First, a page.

NewsWire: A Englishman in Middle-earth - El Comercio
From Star Wars to Dungeons & Dragons, many are the epic fantasies that have populated the public's imagination in the twentieth century; none, however, has achieved to equal the degree of elaboration of The Lord of the Rings, the mythic saga created over fifty years ago by J.R.R. Tolkien, of which filming has just begun, to the delight of the thousands of followers that have made of its author a true cultural icon.
AN ENGLISHMAN IN MIDDLE-EARTH
Fans of Tolkien in Peru awaiting the upcoming trilogy filmed by Peter Jackson
Around the middle 20's, Oxford University students dedicated the hours of their class of Philology to write poems or to look at the tip of their pencils. They didn't imagine that the boring professor, who they could barely understand because of his terrible diction, was in those days inventing the universe, creating a new language, based on his knowledge of Anglo-Saxon, Gaelic, Finnish, Greek and Latin already classic.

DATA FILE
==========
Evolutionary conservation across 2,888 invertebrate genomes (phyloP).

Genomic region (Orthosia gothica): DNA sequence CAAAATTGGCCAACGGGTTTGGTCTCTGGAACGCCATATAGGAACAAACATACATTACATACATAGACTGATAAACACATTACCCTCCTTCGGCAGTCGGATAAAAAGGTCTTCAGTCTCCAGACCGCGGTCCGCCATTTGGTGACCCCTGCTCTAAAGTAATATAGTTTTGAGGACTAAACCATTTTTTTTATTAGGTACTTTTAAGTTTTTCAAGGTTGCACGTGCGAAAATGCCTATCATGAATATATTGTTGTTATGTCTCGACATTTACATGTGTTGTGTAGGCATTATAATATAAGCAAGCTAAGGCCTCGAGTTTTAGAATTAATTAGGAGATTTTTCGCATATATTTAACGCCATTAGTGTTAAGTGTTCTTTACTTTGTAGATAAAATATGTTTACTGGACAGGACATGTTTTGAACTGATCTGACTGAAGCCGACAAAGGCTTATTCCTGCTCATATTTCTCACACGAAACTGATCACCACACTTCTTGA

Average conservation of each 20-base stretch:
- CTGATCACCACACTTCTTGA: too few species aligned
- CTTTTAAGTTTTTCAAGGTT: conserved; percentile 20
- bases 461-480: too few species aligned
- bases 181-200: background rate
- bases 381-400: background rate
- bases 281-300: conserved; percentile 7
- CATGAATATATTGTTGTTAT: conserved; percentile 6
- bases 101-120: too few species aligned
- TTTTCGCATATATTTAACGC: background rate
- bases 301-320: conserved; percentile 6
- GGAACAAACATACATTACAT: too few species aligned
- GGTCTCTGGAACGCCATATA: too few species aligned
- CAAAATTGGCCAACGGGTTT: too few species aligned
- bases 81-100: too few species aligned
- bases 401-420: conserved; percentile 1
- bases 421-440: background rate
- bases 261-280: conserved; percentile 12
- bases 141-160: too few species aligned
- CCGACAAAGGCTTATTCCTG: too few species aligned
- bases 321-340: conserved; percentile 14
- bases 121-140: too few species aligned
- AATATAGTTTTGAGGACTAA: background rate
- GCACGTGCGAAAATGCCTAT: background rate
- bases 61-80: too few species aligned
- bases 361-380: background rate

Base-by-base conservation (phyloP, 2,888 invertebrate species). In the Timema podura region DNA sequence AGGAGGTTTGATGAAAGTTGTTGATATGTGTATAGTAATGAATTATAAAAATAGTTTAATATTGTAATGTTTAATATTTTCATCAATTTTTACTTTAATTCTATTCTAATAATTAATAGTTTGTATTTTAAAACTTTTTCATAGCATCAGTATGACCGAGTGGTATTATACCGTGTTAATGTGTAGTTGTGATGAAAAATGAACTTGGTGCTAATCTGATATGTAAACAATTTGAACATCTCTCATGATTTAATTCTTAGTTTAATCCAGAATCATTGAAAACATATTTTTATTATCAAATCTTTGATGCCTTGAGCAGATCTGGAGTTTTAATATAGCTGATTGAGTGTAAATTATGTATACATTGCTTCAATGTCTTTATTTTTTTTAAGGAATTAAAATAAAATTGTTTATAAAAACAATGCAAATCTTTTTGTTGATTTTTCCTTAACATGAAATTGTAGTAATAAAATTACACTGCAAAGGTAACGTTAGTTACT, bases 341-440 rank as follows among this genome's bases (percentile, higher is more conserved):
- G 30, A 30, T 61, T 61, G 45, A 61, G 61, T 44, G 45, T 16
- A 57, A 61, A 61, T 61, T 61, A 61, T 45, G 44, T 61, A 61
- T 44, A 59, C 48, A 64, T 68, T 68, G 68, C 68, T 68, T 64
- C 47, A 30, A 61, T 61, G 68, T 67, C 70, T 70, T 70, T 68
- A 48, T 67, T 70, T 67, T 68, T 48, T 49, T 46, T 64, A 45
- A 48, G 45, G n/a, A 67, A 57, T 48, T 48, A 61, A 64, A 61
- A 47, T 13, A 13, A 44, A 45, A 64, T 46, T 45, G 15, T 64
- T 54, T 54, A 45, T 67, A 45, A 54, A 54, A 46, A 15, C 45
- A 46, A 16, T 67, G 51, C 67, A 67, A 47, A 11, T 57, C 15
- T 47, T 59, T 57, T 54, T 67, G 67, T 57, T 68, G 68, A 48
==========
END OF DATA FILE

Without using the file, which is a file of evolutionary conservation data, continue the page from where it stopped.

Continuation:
Already since his childhood in peaceful Birmingham, Tolkien had displayed an early talent for languages and had begun the practice, strange to his mother's eyes, of creating his own symbols. Those articulations, hollow sounds at first, gradually acquired meaning until conforming a whole system that the Oxford student would later refer to as Quenya, the first and most elaborated of the languages he would create. However, as he furthered the development of those codes, he became aware that there wasn't a single language that didn't have a great mythology as its basis. Tolkien then decided to embark on the ambitious task of providing his Elvish languages with a whole development in time and space, this is, he gave them their own history. And so Middle-Earth was born, an imaginary territory set in a fantastic European medieval time, inhabited by Elves, Hobbits, Dwarfs, Humans and the terrible Orcs, among other races of fantastic creatures and semi-gods.